Recently I got the opportunity to do some work with Grubwithus, the social meals startup that allows people to meet and get to know each other over great food. The company has a unique business model and service that may be the future of how people socialize together (in real life), which is one of the reasons I decided to apply for a position with the hot startup.
Since Grubwithus is more service-based than other startups, it doesn’t require the company to be based in San Francisco like most early-stage companies. The founders Eddy and Daishin are from Los Angeles, and with some of the team members already residing there it made sense to base the company in LA.
It’’s 10pm and I just got kicked out of Red Rock Coffee in Mountain View. I’m suppose to roadtrip down to LA with Eddy, Daishin, and Nikhel this evening. They’re an hour late as I loiter on the corner with my bags and get weird stares by passersbys. I start to wonder if maybe this is all a cruel prank. They’re probably watching me from the building across and laughing at this well-groomed looking homeless person.
Luckily it’s not and an event they were speaking at ran a bit late. They roll up and we’re off for a late night drive to La La Land.
The guys are developers so they are semi-nocturnal which means no one needs to sleep on the car ride. Instead, with the same innocence of preteen girls gossiping about their latest crushes, the guys chit-chat about the hottest startups and what trends they see in tech. Y Combinator is an early-stage startup mentoring program, and the abbreviation YC was probably used 400 times during the ride. I recommend anyone who’s interested in starting their own company to get locked in a car for awhile with YC founders. It’s Startup Lessons Learned in a concentrated road trip edition.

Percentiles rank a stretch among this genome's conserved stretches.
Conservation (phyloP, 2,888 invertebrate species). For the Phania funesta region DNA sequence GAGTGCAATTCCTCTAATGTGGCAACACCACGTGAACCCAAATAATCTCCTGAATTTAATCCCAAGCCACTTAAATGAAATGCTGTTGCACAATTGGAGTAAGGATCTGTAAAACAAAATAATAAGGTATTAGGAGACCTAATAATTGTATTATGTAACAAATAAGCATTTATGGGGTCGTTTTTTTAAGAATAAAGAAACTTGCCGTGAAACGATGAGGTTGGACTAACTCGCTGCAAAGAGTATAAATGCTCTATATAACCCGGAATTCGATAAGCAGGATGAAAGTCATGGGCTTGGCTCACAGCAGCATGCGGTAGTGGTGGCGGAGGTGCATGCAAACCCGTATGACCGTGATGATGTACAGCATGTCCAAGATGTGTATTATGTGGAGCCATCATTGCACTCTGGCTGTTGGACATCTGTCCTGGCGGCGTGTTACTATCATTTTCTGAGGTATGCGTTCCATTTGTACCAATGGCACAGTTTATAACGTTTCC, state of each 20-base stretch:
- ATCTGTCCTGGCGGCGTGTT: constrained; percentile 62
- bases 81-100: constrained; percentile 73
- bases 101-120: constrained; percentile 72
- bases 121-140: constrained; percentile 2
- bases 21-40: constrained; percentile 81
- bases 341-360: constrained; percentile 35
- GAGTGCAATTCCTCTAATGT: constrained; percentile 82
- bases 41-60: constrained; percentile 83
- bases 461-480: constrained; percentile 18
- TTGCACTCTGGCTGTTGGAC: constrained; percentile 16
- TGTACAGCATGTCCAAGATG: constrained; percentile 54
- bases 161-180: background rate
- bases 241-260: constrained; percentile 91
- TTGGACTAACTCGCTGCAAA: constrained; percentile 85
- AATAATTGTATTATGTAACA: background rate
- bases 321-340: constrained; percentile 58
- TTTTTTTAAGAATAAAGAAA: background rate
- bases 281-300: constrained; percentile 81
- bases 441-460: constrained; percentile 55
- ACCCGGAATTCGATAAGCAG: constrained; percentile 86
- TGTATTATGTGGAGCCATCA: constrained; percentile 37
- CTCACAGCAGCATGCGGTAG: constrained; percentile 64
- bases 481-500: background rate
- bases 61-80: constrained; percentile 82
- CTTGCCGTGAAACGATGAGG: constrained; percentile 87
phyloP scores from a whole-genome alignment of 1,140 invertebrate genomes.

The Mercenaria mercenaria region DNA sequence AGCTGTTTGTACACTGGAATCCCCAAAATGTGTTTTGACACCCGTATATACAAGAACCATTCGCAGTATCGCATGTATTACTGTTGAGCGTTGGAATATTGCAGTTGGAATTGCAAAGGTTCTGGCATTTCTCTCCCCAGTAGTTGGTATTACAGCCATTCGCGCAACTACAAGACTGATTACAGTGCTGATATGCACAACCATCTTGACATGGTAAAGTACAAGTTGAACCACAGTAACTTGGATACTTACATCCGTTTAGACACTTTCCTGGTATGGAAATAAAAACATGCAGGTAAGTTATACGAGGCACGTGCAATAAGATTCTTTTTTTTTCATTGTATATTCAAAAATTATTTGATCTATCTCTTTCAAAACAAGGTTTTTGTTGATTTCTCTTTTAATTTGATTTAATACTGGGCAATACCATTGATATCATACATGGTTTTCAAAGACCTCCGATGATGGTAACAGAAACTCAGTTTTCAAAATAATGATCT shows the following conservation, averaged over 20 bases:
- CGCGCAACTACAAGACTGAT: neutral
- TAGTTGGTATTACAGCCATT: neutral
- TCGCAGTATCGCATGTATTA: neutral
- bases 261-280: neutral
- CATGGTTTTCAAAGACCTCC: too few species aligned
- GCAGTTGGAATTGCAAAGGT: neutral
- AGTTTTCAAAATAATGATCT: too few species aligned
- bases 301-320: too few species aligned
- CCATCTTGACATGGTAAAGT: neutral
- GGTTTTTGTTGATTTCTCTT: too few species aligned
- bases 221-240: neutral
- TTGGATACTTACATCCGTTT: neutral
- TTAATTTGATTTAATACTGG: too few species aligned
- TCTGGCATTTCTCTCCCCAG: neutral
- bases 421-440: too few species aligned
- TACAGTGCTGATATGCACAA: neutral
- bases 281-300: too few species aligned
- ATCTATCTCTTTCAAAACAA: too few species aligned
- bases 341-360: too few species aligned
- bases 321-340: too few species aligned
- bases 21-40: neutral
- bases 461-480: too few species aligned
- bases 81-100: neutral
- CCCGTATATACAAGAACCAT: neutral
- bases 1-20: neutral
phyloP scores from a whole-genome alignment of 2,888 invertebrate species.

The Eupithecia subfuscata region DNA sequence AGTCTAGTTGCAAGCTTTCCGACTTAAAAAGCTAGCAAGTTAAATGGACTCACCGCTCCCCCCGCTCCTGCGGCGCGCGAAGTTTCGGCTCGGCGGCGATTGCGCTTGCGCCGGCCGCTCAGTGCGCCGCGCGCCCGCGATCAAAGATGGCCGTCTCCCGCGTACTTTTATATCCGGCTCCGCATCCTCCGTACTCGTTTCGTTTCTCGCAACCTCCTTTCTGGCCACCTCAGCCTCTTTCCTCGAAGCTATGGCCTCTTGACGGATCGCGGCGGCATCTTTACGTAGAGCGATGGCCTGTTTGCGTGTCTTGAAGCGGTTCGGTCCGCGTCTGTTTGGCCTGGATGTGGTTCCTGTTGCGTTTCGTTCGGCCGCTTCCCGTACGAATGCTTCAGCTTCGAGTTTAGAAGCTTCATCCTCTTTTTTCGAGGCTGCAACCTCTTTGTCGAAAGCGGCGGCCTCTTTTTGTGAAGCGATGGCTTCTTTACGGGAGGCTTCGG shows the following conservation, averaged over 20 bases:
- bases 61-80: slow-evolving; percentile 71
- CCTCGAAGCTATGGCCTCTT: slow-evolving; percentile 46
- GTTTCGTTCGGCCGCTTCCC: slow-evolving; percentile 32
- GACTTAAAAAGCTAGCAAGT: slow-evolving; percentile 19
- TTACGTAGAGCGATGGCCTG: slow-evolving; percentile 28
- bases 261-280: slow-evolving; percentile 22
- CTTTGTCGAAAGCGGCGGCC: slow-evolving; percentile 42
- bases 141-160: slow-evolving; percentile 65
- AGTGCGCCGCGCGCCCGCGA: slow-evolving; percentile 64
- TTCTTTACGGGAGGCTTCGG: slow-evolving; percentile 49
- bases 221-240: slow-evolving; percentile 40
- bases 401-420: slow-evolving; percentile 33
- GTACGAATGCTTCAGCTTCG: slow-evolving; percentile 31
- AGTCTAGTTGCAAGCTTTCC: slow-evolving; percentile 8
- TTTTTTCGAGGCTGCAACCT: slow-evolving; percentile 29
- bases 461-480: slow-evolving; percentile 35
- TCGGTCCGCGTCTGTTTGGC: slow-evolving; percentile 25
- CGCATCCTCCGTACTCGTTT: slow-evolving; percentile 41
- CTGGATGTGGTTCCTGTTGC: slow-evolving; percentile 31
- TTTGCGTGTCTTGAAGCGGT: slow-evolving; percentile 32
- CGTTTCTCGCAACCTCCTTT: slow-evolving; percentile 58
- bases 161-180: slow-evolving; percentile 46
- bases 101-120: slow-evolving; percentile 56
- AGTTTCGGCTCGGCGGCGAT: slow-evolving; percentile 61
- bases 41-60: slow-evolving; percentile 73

We arrive at 4am and no one sleeps. There’s work to be done with the launching of Grubwithus Boston that day.
The next day we realize that we need to eat. This calls for a Costco run. Apparently YC reminded the founders on the importance of eating healthy, so a 40 pound bag of carrots were thrown into the lasagna-filled shopping carts.
Grubwithus is headquartered at a modern work-live space in Venice, but the team’s scrapiness still shines through. Everyone sleeps in sleeping bags, bread is toasted in the oven, and jelly beans supplement as nutritional snacks before the frozen dinner meal of the night.
It’s been fun getting to know the Grubwithus team. Everyone is constantly working hard, but the atmosphere is more light-hearted than stressful. The team genuinely enjoys what it is creating, which makes working 16 hour days seem more like a constant slumber party than a work grind.
The startup lifestyle is not for everyone, but when executed correctly around the right people, it makes for a fulfilling work environment. Or at worst, a blog post to keep fans updated on what’s going on at Grubwithus.